By Author / Illustrator
Paperback / softback
A story of survival, of love between mother and son and of enduring hope in the face of unspeakable hardship. The Boy Who Didn't Want to Die describes an extraordinary journey, made by Peter, a boy of five, through war-torn Europe in 1944 and 1945. Peter and his parents set out from a small Hungarian town, travelling through Austria and then Germany together. Along the way, unforgettable images of adventure flash one after another: sleeping in a tent and then under the sky, discovering a disused brick factory, catching butterflies in the meadows - and as Peter realises that this adventure is really a nightmare - watching bombs falling from the blue sky outside Vienna, learning maths from his mother in Belsen. All this is drawn against a background of terror, starvation, infection and, inevitably, death, before Peter and his mother can return home.
Author Professor Peter Lantos is a Fellow of the Academy of Medical Sciences and in his previous life was an internationally renowned clinical neuroscientist. His memoir, Parallel Lines (Arcadia Books, 2006) was translated into Hungarian, German and Italian. Closed Horizon (Arcadia, 2012) was his first novel. Peter was awarded the British Empire Medal in 2020 for 'services to Holocaust education and awareness'. He is one of the last of the generation of survivors and this - his first book for children - will serve as a testimony to his experience. Peter lives in London.
REVIEWS OF THE BOY WHO DIDN'T WANT TO DIE: "A gripping story of love, courage and triumph over evil" - The Bookseller. "Can, and should, be read by an audience of any age." - Jewish News. "The book [is] absolutely compelling, partly because it is a true story of extraordinary resilience and survival in unimaginable circumstances, but also because Lantos' stark recollections make very powerful reading." Gaby Wine, The Jewish Chronicle
From one of the last holocaust survivors living in the UK comes a touching and insightful story of one boy's experiences of living through the holocaust. Five-year-old Peter didn't realise how his life was about to change in March 1944. As the Nazis invade Hungary, Peter, his family and the other Jews in the town find themselves moved into a ghetto in Mako, before facing an arduous journey that will ultimately take them to the Bergen-Belsen concentration camp in Germany. Always inquisitive, Peter tries to make sense of the world around him as everything he knows in his life changes, and he and his family have to survive in conditions he could never imagine.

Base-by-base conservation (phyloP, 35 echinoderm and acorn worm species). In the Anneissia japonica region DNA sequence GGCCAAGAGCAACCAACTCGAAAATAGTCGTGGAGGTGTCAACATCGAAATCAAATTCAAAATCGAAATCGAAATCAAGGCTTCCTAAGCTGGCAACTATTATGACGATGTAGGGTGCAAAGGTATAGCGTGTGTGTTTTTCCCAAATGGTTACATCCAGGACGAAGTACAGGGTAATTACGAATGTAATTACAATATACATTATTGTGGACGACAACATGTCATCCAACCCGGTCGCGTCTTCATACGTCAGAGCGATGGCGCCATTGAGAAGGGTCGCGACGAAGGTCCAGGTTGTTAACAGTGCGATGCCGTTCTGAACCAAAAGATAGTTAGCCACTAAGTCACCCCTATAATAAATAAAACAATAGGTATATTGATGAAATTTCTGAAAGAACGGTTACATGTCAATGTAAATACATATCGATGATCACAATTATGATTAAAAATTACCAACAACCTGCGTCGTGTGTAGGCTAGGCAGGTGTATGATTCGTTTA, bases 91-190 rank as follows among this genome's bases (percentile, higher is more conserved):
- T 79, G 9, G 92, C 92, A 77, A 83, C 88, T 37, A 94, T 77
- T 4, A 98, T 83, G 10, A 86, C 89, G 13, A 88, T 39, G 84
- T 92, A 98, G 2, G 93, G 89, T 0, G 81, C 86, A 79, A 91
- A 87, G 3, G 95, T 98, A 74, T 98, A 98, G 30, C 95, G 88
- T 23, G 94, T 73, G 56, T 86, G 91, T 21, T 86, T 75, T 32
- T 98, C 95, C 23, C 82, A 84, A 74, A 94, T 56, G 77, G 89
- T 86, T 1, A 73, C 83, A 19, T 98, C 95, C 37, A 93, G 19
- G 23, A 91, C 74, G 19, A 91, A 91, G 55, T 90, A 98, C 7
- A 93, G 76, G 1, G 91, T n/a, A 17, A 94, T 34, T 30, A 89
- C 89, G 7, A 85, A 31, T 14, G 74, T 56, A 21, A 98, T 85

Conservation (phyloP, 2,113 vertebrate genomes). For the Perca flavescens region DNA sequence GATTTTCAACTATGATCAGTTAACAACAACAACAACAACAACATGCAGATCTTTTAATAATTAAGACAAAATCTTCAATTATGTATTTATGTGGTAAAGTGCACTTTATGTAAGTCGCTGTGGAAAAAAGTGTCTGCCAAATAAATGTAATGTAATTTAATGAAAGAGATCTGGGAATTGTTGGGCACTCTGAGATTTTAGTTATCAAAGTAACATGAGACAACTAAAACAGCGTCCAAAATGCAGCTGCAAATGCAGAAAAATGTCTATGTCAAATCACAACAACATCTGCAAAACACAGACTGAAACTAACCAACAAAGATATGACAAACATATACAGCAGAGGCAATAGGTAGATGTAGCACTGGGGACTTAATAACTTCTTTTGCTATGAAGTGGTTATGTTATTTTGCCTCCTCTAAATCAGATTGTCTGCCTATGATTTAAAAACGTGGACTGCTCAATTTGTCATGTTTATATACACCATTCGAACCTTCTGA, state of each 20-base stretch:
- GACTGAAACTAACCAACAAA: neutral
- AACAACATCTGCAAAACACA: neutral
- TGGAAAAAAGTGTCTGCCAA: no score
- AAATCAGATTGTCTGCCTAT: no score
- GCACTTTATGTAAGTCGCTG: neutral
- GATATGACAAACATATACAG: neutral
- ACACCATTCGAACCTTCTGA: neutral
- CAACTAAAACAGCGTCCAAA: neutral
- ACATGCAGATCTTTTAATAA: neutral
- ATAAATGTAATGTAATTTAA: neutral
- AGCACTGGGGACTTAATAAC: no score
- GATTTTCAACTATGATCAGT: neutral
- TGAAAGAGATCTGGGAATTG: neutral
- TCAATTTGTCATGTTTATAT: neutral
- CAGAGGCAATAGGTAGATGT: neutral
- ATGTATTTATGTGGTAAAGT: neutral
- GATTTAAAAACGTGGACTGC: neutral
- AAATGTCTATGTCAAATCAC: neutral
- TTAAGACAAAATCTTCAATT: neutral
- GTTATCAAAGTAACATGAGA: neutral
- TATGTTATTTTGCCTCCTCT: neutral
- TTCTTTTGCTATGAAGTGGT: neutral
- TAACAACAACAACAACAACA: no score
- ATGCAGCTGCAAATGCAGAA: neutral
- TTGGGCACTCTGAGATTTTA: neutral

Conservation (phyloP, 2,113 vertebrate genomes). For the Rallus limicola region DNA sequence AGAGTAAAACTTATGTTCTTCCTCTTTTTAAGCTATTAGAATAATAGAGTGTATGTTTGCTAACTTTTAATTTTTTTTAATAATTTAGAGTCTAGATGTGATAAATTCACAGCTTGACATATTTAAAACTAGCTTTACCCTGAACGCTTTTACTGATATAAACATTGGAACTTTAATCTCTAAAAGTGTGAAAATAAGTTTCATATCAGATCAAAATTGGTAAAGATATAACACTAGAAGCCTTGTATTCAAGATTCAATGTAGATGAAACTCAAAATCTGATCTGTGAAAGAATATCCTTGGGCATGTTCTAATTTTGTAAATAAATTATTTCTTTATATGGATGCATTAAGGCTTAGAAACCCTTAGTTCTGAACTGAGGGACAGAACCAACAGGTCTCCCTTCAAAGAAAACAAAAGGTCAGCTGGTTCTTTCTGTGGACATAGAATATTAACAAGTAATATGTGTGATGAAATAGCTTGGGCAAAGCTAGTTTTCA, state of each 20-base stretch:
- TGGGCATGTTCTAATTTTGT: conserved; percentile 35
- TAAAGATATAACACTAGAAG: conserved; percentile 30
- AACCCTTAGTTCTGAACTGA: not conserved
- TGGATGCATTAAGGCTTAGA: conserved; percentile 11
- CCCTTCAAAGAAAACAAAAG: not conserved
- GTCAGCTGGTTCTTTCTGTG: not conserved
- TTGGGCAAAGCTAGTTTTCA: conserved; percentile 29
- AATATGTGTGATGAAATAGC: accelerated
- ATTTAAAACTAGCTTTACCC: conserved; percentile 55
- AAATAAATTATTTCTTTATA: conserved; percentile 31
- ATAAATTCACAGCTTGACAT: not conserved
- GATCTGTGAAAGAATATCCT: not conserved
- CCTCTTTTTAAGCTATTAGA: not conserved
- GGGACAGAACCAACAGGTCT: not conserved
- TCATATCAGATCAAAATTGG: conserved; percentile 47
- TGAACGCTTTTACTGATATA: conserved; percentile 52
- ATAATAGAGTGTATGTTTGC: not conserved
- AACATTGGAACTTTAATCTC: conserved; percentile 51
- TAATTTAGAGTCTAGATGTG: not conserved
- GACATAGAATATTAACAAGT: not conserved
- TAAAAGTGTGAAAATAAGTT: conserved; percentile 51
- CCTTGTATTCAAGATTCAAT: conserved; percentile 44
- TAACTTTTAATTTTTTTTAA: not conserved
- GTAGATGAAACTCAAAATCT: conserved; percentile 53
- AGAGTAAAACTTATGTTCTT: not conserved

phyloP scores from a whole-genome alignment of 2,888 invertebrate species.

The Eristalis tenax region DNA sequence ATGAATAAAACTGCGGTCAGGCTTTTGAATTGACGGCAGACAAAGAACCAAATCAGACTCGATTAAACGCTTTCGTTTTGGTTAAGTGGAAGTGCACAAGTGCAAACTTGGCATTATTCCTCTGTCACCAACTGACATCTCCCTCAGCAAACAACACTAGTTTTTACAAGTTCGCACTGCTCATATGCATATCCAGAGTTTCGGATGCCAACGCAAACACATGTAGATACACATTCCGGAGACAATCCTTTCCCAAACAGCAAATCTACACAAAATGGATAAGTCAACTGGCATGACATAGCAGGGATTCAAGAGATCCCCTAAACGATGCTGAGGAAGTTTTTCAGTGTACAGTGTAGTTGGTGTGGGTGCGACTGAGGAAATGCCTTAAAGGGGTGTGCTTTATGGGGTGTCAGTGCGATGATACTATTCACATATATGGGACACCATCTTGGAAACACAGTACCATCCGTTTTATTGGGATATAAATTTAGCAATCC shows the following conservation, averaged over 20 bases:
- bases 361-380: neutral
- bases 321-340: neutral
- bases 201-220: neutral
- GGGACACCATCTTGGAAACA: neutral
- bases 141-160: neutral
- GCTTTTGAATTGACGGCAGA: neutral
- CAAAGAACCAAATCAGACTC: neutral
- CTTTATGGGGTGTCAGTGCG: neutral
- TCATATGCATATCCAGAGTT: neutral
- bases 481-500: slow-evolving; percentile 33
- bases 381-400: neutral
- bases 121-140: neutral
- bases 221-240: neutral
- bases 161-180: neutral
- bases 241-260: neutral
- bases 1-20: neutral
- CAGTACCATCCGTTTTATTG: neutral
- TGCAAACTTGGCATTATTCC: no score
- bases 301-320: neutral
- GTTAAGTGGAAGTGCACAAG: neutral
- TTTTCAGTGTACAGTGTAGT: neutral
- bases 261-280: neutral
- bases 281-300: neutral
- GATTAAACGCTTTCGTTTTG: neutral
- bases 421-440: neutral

The Boy Who Didn't Want To Die is a fascinating and moving true story of a young boy's journey through the holocaust, told by holocaust survivor Peter Lantos, recollecting what happened to him and his family from 1944 till he starts school again in 1946. The story, from Peter's perspective, is told in a very matter of fact way which many youngsters have, and being told from a young person's perspective, I found this made the book very accessible and still very informative. Younger readers who may not have any knowledge of the holocaust will find this an excellent introduction to the topic because of this.
I liked the way young Peter asked questions of his parents about what was going on and they gave very honest answers which gives the reader enough information to know what's going on without being overloaded. Descriptions are never graphic, yet I could still feel the claustrophobic interior of the train carriage when it was standing room only, and I shared Peter's horror at seeing the latrine for the first time in Bergen-Belsen.
While this is Peter's story, his mother comes across as an amazingly strong woman, with a shrewd awareness of what is going on and a drive to do everything she can for the survival of her family. There are heartbreaking moments in the story, and for me I found the section where Peter and his mother find out which family members haven't survived the war very moving.
The Boy Who Didn't Want To Die is a reminder of the impact the holocaust had on just one family, which younger readers may better relate to and understand than just talking about deaths in the millions. What also makes this book an excellent introduction to the holocaust are the photos, maps, list of places and glossary that form part of it. While helping the reader better understand what was happening in Peter's story, they also help make the book feel very personal, and help make this book an excellent resource to use in schools, particularly with middle and upper primary age children. Also included is a 'What Happened Next' about what happened to Peter and his family after 1946. It finishes the story off nicely. Recommended.
224 pages / Reviewed by Stephen Leitch, school librarian
Suggested Reading Age 9+